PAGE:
Vance's arrival has been expected to provide a key to understanding which way that influence would be directed.

U.S. officials said last night that in talks with civilian leaders here Vance will make "several comments" along the lines that he trusts the South Koreans will move in the direction of reform. But he will not urge any fast tinkering with the yushin Constitution and he will not suggest that the interim government lift the emergency decrees under which Park's government has jailed hundreds of dissidents in the past few years, they said. Those decrees, among other things, prohibit anyone from criticizing the government except within the halls of the National Assembly.

There is reason to believe, the officials said, that once the immediate succession question is settled the Korean leaders will move promptly toward "long-range change."

The State Department had been divided on the issue, with the embassy here and most East Asian affairs officials in Washington opposing pressure for sudden changes and the Human Rights bureau of the department favoring a specific declaration for reforms.

There has been speculation that a compromise might be worked out here that would fall somewhere between an immediate consititutional change and an undefinite perpetuation of the yushin system, which means "revitalizing reforms."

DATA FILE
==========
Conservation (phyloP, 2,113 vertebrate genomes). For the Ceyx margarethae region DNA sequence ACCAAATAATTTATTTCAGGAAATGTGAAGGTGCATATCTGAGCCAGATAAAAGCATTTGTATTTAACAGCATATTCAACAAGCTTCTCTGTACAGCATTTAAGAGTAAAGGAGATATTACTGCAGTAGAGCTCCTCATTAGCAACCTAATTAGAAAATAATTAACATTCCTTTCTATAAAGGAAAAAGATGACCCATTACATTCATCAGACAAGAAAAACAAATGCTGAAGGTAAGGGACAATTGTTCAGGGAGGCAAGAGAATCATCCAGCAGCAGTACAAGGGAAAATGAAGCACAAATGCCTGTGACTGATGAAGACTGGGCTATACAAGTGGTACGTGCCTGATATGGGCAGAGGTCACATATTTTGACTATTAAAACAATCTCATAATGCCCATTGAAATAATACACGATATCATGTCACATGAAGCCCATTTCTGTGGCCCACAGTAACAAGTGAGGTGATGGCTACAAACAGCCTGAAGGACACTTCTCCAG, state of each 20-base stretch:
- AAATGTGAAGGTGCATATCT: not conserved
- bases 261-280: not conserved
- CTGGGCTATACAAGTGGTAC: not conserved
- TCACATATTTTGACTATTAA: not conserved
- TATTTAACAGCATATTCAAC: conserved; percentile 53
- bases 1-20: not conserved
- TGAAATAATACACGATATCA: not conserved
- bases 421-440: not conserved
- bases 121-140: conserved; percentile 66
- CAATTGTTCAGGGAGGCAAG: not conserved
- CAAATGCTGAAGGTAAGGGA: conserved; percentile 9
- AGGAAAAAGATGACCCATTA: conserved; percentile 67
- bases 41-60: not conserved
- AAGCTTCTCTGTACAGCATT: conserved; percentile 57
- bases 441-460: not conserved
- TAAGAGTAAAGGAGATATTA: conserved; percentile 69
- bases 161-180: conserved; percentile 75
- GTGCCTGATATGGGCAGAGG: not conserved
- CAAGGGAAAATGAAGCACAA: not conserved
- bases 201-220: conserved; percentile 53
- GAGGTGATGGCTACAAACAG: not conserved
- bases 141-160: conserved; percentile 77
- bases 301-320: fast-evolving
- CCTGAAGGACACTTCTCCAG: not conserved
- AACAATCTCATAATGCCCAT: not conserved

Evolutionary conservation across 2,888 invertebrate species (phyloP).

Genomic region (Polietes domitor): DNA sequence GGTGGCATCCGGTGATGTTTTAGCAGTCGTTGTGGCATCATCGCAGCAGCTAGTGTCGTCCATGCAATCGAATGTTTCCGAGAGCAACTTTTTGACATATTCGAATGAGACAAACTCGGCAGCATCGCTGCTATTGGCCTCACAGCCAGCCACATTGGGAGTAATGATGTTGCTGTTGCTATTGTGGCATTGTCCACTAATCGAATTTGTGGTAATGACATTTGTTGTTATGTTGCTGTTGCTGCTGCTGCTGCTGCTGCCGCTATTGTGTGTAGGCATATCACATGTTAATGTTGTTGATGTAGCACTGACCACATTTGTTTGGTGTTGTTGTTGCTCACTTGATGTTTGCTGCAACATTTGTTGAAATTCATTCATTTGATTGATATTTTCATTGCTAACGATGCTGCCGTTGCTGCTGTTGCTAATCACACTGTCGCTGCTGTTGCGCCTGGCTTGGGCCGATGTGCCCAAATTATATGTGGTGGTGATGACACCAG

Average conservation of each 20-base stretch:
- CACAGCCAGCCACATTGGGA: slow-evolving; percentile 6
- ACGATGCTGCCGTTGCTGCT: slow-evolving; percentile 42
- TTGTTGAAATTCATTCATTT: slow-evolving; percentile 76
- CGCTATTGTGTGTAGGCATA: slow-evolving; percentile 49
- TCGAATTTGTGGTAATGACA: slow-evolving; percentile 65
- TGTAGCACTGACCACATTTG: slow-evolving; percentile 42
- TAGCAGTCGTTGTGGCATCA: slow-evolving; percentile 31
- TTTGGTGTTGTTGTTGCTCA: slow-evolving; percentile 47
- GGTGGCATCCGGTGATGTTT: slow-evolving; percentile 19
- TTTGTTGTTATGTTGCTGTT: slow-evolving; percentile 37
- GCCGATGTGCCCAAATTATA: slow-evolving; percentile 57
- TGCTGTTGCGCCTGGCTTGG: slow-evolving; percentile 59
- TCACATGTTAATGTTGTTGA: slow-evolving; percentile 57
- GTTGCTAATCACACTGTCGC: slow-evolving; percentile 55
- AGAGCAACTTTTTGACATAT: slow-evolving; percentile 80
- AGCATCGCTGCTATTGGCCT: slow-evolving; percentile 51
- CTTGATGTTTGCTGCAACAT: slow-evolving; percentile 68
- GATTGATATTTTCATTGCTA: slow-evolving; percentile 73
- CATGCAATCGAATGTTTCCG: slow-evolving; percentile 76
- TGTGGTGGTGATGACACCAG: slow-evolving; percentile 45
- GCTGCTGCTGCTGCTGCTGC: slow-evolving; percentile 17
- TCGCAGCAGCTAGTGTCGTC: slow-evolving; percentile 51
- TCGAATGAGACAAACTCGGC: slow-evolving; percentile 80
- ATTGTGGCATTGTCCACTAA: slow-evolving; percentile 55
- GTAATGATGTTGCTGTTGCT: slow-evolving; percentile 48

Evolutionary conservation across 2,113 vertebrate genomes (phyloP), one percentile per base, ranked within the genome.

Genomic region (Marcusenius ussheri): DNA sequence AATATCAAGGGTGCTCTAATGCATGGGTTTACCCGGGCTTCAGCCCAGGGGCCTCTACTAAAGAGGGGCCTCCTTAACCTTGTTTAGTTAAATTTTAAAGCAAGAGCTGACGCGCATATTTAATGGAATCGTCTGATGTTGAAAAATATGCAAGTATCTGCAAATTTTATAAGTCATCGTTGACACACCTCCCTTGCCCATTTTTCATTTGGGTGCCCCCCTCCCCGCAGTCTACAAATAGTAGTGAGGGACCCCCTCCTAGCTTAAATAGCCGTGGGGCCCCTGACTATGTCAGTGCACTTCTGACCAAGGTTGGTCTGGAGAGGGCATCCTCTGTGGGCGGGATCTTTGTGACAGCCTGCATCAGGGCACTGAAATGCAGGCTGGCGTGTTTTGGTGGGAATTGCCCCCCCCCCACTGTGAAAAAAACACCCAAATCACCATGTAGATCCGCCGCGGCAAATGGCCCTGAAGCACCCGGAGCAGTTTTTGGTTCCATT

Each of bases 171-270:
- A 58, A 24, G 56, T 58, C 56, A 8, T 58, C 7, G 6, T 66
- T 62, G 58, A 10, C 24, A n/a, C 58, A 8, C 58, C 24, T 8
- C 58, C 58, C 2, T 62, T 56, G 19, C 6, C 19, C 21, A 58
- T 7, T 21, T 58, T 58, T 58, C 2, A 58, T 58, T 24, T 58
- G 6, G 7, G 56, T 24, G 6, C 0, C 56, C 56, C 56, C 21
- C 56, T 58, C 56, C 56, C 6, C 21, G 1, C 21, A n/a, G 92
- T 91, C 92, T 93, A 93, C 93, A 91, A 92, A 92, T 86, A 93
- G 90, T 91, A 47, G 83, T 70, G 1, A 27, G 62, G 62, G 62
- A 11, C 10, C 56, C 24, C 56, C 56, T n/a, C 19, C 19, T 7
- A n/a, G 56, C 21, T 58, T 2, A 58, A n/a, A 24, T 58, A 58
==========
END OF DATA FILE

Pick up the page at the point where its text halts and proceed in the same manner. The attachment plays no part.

The officials said last night, however, that there is no agreement yet on what that compromise might be.

Vance arrived with a delegation of congressmen for Park's funeral. At the airport, he paid tribute to Park as a man whose leadership "brought Korea, in a remarkably short space of time into the ranks of economically strong and developed nations. His place in history is assured."

Meanwhile, supporters of the late President began a quiet campaign urging continuation of the present constitution for at least one year, contending that the need for continued stability overrides demands for immediate political reform.

Members of the Democratic Republican Party, which Park headed, began circulating that theory yesterday and are prepared to state it more vocally once the president is buried and the moratorium on political discussion, imposed for the period of mourning, is over.

It was not clear whether their campaign represented the thinking of the interim government, although it was noted that members of the ruling party met yesterday for the first time since Park's murder with Choi Kyu Hah, the acting president who meets daily with cabinet members and military leaders.

Vance was scheduled to meet today following the funeral services with Acting President Choi Kyu Hah.Last night he conferred with Foreign Minister Park Tong Jin.

Vance is not expected to issue a public statement but will make his position known in private conversations with those two leaders.

He was not formally scheduled to meet with Gen. Chung Sung Wha, the army chief of staff who became martial law commander last week and who is regarded as the most powerful figure in the interim government. But Vance may confer with Chung at a reception, officials said.